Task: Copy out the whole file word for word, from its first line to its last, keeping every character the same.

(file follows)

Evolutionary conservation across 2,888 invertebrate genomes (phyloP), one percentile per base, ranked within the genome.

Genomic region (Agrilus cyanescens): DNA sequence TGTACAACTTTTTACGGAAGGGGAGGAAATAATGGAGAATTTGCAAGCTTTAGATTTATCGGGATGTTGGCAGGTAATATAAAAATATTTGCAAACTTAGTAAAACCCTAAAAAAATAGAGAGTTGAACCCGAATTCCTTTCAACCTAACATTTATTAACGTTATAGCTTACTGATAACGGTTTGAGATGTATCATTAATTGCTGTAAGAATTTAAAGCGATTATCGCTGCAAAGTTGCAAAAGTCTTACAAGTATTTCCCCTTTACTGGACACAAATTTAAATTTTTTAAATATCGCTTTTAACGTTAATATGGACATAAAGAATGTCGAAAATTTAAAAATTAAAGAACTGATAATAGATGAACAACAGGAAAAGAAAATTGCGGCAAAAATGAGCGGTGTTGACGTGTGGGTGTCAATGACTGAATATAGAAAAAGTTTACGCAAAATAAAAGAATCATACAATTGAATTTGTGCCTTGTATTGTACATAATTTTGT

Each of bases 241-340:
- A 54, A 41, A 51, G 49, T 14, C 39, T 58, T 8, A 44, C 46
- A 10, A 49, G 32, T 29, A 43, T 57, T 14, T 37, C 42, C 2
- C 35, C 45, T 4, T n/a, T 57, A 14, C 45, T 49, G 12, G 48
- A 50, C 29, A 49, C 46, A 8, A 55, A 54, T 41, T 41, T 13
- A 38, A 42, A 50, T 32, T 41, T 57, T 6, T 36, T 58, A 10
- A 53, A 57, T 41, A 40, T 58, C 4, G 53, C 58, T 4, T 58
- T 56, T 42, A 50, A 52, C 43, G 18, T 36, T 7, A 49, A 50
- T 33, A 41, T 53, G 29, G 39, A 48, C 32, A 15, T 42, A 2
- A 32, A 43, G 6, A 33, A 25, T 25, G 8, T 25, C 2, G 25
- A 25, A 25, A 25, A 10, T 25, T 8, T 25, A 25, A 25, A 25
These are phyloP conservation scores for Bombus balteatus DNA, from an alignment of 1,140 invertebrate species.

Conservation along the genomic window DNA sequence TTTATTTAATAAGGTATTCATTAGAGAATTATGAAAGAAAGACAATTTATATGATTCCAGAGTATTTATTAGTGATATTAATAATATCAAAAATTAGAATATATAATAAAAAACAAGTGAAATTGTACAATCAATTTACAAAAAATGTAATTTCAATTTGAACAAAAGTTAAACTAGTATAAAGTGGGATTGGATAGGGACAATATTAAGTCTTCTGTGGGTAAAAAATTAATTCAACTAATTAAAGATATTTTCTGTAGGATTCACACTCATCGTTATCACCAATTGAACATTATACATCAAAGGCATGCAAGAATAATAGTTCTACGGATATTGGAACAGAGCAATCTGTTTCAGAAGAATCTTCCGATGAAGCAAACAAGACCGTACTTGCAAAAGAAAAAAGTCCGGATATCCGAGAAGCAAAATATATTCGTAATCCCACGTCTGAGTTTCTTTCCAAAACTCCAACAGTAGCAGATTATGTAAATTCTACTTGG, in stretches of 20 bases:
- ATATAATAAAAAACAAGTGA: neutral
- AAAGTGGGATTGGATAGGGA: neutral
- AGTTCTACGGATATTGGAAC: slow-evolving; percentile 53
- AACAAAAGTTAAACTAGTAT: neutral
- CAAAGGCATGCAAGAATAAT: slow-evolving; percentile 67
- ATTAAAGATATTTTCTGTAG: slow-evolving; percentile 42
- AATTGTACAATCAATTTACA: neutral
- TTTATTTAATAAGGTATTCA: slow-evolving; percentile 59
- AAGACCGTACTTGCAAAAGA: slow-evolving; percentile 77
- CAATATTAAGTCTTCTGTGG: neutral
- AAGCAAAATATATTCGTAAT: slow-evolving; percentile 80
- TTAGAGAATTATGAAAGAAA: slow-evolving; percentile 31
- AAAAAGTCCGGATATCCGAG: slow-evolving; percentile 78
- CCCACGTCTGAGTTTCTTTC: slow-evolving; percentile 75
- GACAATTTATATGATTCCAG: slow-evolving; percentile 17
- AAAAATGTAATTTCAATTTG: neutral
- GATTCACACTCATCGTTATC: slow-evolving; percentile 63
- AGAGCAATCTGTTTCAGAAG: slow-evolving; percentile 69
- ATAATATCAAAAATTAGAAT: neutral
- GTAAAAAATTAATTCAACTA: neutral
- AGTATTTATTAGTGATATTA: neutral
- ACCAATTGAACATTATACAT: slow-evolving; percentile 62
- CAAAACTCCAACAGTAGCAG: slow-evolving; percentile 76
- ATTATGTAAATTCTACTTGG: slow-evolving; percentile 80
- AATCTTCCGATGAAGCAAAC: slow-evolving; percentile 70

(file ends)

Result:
Evolutionary conservation across 2,888 invertebrate genomes (phyloP), one percentile per base, ranked within the genome.

Genomic region (Agrilus cyanescens): DNA sequence TGTACAACTTTTTACGGAAGGGGAGGAAATAATGGAGAATTTGCAAGCTTTAGATTTATCGGGATGTTGGCAGGTAATATAAAAATATTTGCAAACTTAGTAAAACCCTAAAAAAATAGAGAGTTGAACCCGAATTCCTTTCAACCTAACATTTATTAACGTTATAGCTTACTGATAACGGTTTGAGATGTATCATTAATTGCTGTAAGAATTTAAAGCGATTATCGCTGCAAAGTTGCAAAAGTCTTACAAGTATTTCCCCTTTACTGGACACAAATTTAAATTTTTTAAATATCGCTTTTAACGTTAATATGGACATAAAGAATGTCGAAAATTTAAAAATTAAAGAACTGATAATAGATGAACAACAGGAAAAGAAAATTGCGGCAAAAATGAGCGGTGTTGACGTGTGGGTGTCAATGACTGAATATAGAAAAAGTTTACGCAAAATAAAAGAATCATACAATTGAATTTGTGCCTTGTATTGTACATAATTTTGT

Each of bases 241-340:
- A 54, A 41, A 51, G 49, T 14, C 39, T 58, T 8, A 44, C 46
- A 10, A 49, G 32, T 29, A 43, T 57, T 14, T 37, C 42, C 2
- C 35, C 45, T 4, T n/a, T 57, A 14, C 45, T 49, G 12, G 48
- A 50, C 29, A 49, C 46, A 8, A 55, A 54, T 41, T 41, T 13
- A 38, A 42, A 50, T 32, T 41, T 57, T 6, T 36, T 58, A 10
- A 53, A 57, T 41, A 40, T 58, C 4, G 53, C 58, T 4, T 58
- T 56, T 42, A 50, A 52, C 43, G 18, T 36, T 7, A 49, A 50
- T 33, A 41, T 53, G 29, G 39, A 48, C 32, A 15, T 42, A 2
- A 32, A 43, G 6, A 33, A 25, T 25, G 8, T 25, C 2, G 25
- A 25, A 25, A 25, A 10, T 25, T 8, T 25, A 25, A 25, A 25
These are phyloP conservation scores for Bombus balteatus DNA, from an alignment of 1,140 invertebrate species.

Conservation along the genomic window DNA sequence TTTATTTAATAAGGTATTCATTAGAGAATTATGAAAGAAAGACAATTTATATGATTCCAGAGTATTTATTAGTGATATTAATAATATCAAAAATTAGAATATATAATAAAAAACAAGTGAAATTGTACAATCAATTTACAAAAAATGTAATTTCAATTTGAACAAAAGTTAAACTAGTATAAAGTGGGATTGGATAGGGACAATATTAAGTCTTCTGTGGGTAAAAAATTAATTCAACTAATTAAAGATATTTTCTGTAGGATTCACACTCATCGTTATCACCAATTGAACATTATACATCAAAGGCATGCAAGAATAATAGTTCTACGGATATTGGAACAGAGCAATCTGTTTCAGAAGAATCTTCCGATGAAGCAAACAAGACCGTACTTGCAAAAGAAAAAAGTCCGGATATCCGAGAAGCAAAATATATTCGTAATCCCACGTCTGAGTTTCTTTCCAAAACTCCAACAGTAGCAGATTATGTAAATTCTACTTGG, in stretches of 20 bases:
- ATATAATAAAAAACAAGTGA: neutral
- AAAGTGGGATTGGATAGGGA: neutral
- AGTTCTACGGATATTGGAAC: slow-evolving; percentile 53
- AACAAAAGTTAAACTAGTAT: neutral
- CAAAGGCATGCAAGAATAAT: slow-evolving; percentile 67
- ATTAAAGATATTTTCTGTAG: slow-evolving; percentile 42
- AATTGTACAATCAATTTACA: neutral
- TTTATTTAATAAGGTATTCA: slow-evolving; percentile 59
- AAGACCGTACTTGCAAAAGA: slow-evolving; percentile 77
- CAATATTAAGTCTTCTGTGG: neutral
- AAGCAAAATATATTCGTAAT: slow-evolving; percentile 80
- TTAGAGAATTATGAAAGAAA: slow-evolving; percentile 31
- AAAAAGTCCGGATATCCGAG: slow-evolving; percentile 78
- CCCACGTCTGAGTTTCTTTC: slow-evolving; percentile 75
- GACAATTTATATGATTCCAG: slow-evolving; percentile 17
- AAAAATGTAATTTCAATTTG: neutral
- GATTCACACTCATCGTTATC: slow-evolving; percentile 63
- AGAGCAATCTGTTTCAGAAG: slow-evolving; percentile 69
- ATAATATCAAAAATTAGAAT: neutral
- GTAAAAAATTAATTCAACTA: neutral
- AGTATTTATTAGTGATATTA: neutral
- ACCAATTGAACATTATACAT: slow-evolving; percentile 62
- CAAAACTCCAACAGTAGCAG: slow-evolving; percentile 76
- ATTATGTAAATTCTACTTGG: slow-evolving; percentile 80
- AATCTTCCGATGAAGCAAAC: slow-evolving; percentile 70